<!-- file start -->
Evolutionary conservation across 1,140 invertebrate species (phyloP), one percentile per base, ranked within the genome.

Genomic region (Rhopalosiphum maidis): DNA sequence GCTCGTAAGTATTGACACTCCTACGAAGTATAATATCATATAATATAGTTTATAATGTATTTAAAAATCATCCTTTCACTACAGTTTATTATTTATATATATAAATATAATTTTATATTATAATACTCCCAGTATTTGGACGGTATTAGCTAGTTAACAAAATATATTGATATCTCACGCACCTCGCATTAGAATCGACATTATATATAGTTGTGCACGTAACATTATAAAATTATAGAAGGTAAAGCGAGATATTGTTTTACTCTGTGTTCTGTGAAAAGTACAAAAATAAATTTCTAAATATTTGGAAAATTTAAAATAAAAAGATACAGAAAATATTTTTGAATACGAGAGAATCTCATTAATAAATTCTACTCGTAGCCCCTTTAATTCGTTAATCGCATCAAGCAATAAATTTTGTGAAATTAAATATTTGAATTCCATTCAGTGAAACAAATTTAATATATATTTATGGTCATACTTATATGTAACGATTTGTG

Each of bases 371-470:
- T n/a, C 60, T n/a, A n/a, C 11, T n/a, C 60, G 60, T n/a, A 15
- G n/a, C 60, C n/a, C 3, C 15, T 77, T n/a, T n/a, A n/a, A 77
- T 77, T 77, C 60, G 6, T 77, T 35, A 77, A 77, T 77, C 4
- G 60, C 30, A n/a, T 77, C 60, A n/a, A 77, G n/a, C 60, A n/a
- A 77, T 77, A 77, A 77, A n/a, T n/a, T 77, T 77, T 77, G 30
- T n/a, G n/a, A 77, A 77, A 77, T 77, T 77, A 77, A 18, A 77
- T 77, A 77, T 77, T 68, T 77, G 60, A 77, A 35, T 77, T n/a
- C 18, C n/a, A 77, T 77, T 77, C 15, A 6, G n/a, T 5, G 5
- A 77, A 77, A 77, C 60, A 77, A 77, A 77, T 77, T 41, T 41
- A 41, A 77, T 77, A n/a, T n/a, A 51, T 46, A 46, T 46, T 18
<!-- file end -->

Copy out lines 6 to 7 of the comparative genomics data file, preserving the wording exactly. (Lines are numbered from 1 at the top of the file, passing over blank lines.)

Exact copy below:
- T 77, T 77, C 60, G 6, T 77, T 35, A 77, A 77, T 77, C 4
- G 60, C 30, A n/a, T 77, C 60, A n/a, A 77, G n/a, C 60, A n/a